To accompany today’s feature on author Michael Cargill, here’s our review of his fantastic short story collection Shades of Grey – make sure you’re entered in the massive event giveaway for your chance to win this and over thirty other books by our featured authors!
I’ve not read a short story collection for a long while so, as it turns out Shades of Grey, was a perfect choice – because it is fantastic!
I read quite a lot and I have to say that it has been a long time since I found myself so ‘transported’ by a book – to the point that the descriptions and world built in the story feel so alive and real that I feel I could turn my head and actually see what the character is looking at – but that was a regular sensation when I was reading this.
So…what about the stories themselves?
Shades of Grey – Thrust into the tortured mind of an intelligence officer undergoing interrogation the story propels you through this flawed character’s disturbing life and memories in a interesting stream of consciousness style. I liked the erratic jumps through time, which felt right for the character and situation he’s in. The frequent f*%$ language also fitted with the situation. It’s a bit of a roller-coaster ride and reminded me a little of books I’ve read in this genre (Ian Flemming, Robert Ludlum). What is done particularly well is the dissection of the main character’s mind – it felt very realistic and vivid.
There and Back Again – Where Shades of Grey takes you deep inside someone’s mind, There and Back Again takes you into the world of war. Although you again get inside the minds of the main characters, for me it was the landscape and horrors of being a normal human being walking through a world torn apart by war that stood out. The difficulties of trying to get your mind to reconcile the brutality of what you see and do with your rational mind are nicely drawn out and explored in this short story.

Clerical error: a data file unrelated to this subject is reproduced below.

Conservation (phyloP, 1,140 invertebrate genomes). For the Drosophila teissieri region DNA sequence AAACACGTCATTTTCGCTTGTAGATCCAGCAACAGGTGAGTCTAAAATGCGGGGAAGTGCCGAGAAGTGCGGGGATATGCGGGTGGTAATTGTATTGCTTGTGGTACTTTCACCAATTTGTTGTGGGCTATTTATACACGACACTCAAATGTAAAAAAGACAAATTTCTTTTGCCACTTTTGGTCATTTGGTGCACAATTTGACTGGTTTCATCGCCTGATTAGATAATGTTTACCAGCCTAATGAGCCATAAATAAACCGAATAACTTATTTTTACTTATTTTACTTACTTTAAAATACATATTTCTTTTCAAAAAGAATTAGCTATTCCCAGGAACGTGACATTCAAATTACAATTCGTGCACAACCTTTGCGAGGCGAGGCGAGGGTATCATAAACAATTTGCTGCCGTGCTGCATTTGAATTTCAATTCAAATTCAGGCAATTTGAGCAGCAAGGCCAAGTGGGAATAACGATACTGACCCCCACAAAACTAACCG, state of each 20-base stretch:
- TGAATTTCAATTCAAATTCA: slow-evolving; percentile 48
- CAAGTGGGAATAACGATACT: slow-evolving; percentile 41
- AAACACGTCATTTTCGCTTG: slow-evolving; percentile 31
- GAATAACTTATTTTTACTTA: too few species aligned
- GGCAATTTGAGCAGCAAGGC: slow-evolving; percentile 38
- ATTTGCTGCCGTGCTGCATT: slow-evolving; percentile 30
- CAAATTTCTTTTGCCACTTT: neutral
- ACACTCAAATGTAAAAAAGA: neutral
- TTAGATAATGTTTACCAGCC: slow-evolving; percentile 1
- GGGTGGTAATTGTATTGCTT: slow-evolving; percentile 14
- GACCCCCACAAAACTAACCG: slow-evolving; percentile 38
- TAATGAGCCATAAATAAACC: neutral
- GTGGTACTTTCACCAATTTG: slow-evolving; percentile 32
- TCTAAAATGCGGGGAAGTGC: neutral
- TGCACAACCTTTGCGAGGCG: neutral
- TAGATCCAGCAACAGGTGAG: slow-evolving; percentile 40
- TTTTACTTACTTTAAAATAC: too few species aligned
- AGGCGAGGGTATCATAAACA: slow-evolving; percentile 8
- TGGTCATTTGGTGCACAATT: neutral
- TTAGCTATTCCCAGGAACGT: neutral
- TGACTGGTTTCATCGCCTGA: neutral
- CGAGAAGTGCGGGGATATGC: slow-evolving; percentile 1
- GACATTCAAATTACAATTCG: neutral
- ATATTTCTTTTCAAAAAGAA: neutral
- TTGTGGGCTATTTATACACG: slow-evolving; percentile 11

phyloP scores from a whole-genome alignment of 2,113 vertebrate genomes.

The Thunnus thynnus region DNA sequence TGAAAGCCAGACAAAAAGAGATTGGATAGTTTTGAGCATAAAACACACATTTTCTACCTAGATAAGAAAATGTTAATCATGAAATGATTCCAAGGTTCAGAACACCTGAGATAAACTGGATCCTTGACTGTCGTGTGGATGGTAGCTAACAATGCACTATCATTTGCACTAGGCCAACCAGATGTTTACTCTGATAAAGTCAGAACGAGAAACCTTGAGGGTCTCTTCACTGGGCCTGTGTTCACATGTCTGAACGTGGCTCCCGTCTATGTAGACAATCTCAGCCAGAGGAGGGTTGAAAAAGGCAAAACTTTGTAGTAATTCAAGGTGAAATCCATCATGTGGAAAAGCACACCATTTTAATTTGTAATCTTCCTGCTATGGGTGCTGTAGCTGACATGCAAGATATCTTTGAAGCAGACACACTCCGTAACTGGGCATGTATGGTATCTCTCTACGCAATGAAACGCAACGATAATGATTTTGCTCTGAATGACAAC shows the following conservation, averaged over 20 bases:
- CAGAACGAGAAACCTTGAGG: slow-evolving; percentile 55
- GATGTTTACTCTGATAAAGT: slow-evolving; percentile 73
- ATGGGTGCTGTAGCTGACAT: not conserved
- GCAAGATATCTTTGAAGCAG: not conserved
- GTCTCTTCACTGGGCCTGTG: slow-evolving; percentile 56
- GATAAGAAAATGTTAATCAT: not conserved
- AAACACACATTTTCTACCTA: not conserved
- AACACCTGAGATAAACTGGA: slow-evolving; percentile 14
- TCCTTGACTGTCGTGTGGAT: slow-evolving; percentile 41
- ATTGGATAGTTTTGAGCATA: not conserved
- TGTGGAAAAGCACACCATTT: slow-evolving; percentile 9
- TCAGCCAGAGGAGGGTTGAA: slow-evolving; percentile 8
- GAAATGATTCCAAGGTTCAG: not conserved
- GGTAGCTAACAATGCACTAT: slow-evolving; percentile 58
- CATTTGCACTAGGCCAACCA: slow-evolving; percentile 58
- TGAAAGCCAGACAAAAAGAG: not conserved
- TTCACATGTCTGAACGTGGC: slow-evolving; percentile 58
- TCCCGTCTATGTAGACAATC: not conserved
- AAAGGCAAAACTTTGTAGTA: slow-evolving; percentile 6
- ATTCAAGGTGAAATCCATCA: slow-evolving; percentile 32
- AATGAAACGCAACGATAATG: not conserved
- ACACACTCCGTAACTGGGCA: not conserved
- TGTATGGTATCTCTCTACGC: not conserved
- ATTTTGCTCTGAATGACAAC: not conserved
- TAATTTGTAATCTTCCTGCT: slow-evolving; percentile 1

Down the Rabbit Hole – I actually think this was my favourite of the three stories – there’s a slightly King-ish vibe to the story: the uneasiness of normal life being pushed slightly out of kilter – and I loved Tom! The depiction of a child’s acceptance of the unusual, the painful and interesting was perfectly delivered and I really wanted to step into this story – aside from the fact it creeped me out! – and put my arm around Tom to keep him safe.
My Overall Thoughts: The writing style is great – I liked the immediacy, the vivid reality created in the minds of the characters we meet in these short stories. Each is quite different in the content of the story and the perspective it’s written from, but at the same time there is a clear voice of the author.
One of the things Michael Cargill does very well is crawl into the ‘heads’ of the characters, places and objects he depicts: whether it’s the convoluted inner workings of a tortured, disturbed intelligence officer; the war-torn landscape of WWII France; or the playtime friend of a lonely little boy; his ability to bring the various aspects of a story to life was spot-on for me and I would heartily recommend this collection to people who like a rollicking good read – you’ll race through the stories and enjoy every minute.
This review was originally posted at Mel Cusick-Jones’ author blog on 26th April 2012.